A Matter of Loaf and Death
|A Matter of Loaf and Death|
|Written by||Nick Park
|Directed by||Nick Park|
|Theme music composer||Julian Nott|
|Country of origin||United Kingdom|
|Cinematography||Dave Alex Riddett|
|Running time||29 minutes|
|Production company(s)||Aardman Animations|
A Matter of Loaf and Death is a 2008 British clay animated murder mystery comedy film created by Nick Park, and the fourth of his shorts and the last to date to star his characters Wallace and Gromit. Released in 2008, it is the first Wallace and Gromit project since the feature film The Curse of the Were-Rabbit in 2005, and the first short since A Close Shave in 1995.
A Matter of Loaf and Death is a mock murder mystery, with Wallace and Gromit starting a new bakery business. When the duo both learn that bakers have been mysteriously murdered, Gromit tries to solve the case before Wallace ends up a victim himself.
Baker Bob is murdered by an unseen assailant that he recognises; he is the latest of twelve local bakers to be killed. Meanwhile, Wallace and Gromit are running a "Dough to Door" delivery service from their bakery "Top Bun". While out delivering, the duo encounter Piella Bakewell, a former pin-up girl mascot for the Bake-O-Lite bread company, and her miniature poodle, Fluffles. The brakes on her bicycle appear to have failed as she careers down a hill and into the local zoo. They narrowly save her from crashing into the crocodile enclosure. Gromit becomes suspicious after testing the bicycle brakes and noticing that they work perfectly fine, but Wallace is smitten with Piella.
A whirlwind romance ensues. Gromit quickly comes to resent Piella for her demanding and controlling relationship with Wallace and insistence on decorating the house (including Gromit's room). He does however befriend Fluffles, realising that she has been poorly treated by Piella. When Piella leaves her purse at the house, Wallace asks Gromit to return it. Upon arriving at Piella's affluent mansion, Gromit discovers photographs of Piella with the twelve murdered bakers. To his horror, Gromit deduces that Piella is the "Cereal Killer" as he discovers a picture with Wallace as her apparent intended thirteenth victim, thus completing a "baker's dozen". Gromit escapes the house after narrowly avoiding Piella.
As Wallace remains oblivious to the danger he's in, Gromit attempts to thwart Piella by installing an airport-style metal detector in their home, locking all their knives in the garden shed, and checking the soup she had brought with her for poison. Piella tricks Wallace into thinking that Gromit bit her and persuades him to chain Gromit up. She then almost succeeds at pushing Wallace to his death, but she is thwarted by a swinging bag of flour from Wallace's dough-mixing contraption. After being struck down and covered flour, Piella snaps into an angry outburst against bakers, then leaves. The following day, she returns to apologise with a large cake, and they agree to share it at a four o'clock tea. When Piella is leaving to attend to the absent Fluffles (who is "not well"), she says he will be getting a surprise. A worried Gromit follows her home only to be caught and imprisoned with Fluffles in a storeroom. Escaping in Piella's old Bake-O-Lite hot air balloon, they arrive at Wallace's house as he is lighting the candle.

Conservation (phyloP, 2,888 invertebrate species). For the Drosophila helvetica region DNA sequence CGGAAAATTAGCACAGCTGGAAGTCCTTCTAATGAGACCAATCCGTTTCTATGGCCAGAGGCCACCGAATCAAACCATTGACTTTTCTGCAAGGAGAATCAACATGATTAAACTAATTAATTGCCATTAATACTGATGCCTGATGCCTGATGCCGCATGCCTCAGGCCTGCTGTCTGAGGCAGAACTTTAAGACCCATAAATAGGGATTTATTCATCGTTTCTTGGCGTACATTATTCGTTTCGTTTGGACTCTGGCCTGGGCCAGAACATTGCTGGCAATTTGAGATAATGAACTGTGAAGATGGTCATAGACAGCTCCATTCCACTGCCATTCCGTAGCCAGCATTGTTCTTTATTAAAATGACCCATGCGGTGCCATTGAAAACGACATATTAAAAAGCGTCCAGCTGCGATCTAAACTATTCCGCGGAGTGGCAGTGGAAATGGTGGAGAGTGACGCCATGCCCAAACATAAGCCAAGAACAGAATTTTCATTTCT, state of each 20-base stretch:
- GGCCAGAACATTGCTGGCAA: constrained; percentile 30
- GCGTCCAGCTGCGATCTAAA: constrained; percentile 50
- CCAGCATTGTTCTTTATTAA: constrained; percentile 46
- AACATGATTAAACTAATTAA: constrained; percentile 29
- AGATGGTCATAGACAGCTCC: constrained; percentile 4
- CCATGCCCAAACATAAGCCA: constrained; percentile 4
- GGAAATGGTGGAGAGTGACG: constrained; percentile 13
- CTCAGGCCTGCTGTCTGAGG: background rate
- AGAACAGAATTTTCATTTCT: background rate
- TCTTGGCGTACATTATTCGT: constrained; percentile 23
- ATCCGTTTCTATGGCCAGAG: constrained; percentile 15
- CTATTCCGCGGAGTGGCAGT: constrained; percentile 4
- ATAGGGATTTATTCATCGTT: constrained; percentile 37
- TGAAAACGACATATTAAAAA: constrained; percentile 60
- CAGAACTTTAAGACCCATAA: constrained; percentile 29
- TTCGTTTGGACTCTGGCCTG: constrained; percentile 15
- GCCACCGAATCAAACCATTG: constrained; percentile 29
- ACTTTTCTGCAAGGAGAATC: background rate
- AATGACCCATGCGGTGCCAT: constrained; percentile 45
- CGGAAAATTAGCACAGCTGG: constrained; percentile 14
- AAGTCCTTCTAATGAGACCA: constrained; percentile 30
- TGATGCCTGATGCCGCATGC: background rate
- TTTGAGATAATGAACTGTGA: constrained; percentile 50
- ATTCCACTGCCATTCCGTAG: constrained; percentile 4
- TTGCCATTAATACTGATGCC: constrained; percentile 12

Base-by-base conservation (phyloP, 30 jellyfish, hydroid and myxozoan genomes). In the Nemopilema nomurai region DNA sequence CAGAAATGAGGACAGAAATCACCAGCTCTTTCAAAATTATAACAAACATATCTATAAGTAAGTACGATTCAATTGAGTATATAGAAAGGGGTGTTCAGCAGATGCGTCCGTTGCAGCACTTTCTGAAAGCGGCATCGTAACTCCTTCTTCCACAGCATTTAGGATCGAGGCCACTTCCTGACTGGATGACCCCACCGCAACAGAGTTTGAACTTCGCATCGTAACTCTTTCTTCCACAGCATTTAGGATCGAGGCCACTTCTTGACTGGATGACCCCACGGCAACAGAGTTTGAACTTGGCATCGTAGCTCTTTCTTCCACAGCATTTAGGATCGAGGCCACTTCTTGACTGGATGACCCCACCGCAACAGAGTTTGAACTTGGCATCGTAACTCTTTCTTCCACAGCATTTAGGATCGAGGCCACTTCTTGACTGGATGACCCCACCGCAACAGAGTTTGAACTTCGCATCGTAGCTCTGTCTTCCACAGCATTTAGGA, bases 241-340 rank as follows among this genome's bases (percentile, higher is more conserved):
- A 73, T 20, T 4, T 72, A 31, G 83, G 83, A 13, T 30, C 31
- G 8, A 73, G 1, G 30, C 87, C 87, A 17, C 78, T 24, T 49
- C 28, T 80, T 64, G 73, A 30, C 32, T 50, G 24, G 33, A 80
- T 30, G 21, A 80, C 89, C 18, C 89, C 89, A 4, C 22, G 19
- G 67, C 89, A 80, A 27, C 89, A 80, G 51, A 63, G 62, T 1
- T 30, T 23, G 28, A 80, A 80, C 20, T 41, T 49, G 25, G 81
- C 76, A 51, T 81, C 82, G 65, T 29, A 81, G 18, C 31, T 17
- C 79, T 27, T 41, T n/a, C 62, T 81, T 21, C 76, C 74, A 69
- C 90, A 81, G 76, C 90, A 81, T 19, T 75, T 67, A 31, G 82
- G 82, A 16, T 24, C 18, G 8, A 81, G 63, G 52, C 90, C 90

After a struggle, the cake falls to the floor and a bomb inside is revealed. While attempting to dispose of the bomb (pastiching a well-known scene from the 1966 film Batman), Wallace and Gromit are attacked by Piella, who confirms her murderous identity to the duo and reveals the reason for her hatred of bakers – she blames them for ruining her figure, and resents losing her job as the Bake-O-Lite girl after her obesity made her too heavy to ride the hot air balloon. While attempting to finish off Wallace, a battle ensues between Piella and Fluffles in a yellow forklift truck covered by giant oven mitts (pastiching the climactic power-loader fight in Aliens).
In the chaos, the bomb ends up in the back of Wallace's trousers. Gromit and Fluffles neutralise the explosion using a large amount of dough while Piella uses the distraction to leap onto her balloon and escape. However, owing to her weight, the balloon crashes into the crocodile pit at the zoo where she is eaten alive (off-screen). Distraught by the death of her owner, Fluffles leaves, with both Wallace and Gromit depressed over their losses. Deciding to take their minds off things, they head out to deliver bread and find Fluffles standing in the driveway. She joins them in the van and the three drive off into the sunset.
- Peter Sallis as Wallace
- Sally Lindsay as Piella Bakewell
- Melissa Collier as Fluffles
- Sarah Laborde as Bake-O-Lite singer
- Ben Whitehead (uncredited) as Baker Bob
- Geraldine McEwan (uncredited) as Miss Thripp
In October 2007, it was first announced that Wallace and Gromit were to return to television screens after an absence of ten years. Filming began in January 2008, and had the fastest production period for a Wallace and Gromit short. A Matter of Loaf and Death was the first Aardman film to be made using the software Stop Motion Pro. Five models were created for Gromit alone, with scenes being shot simultaneously on thirteen sets.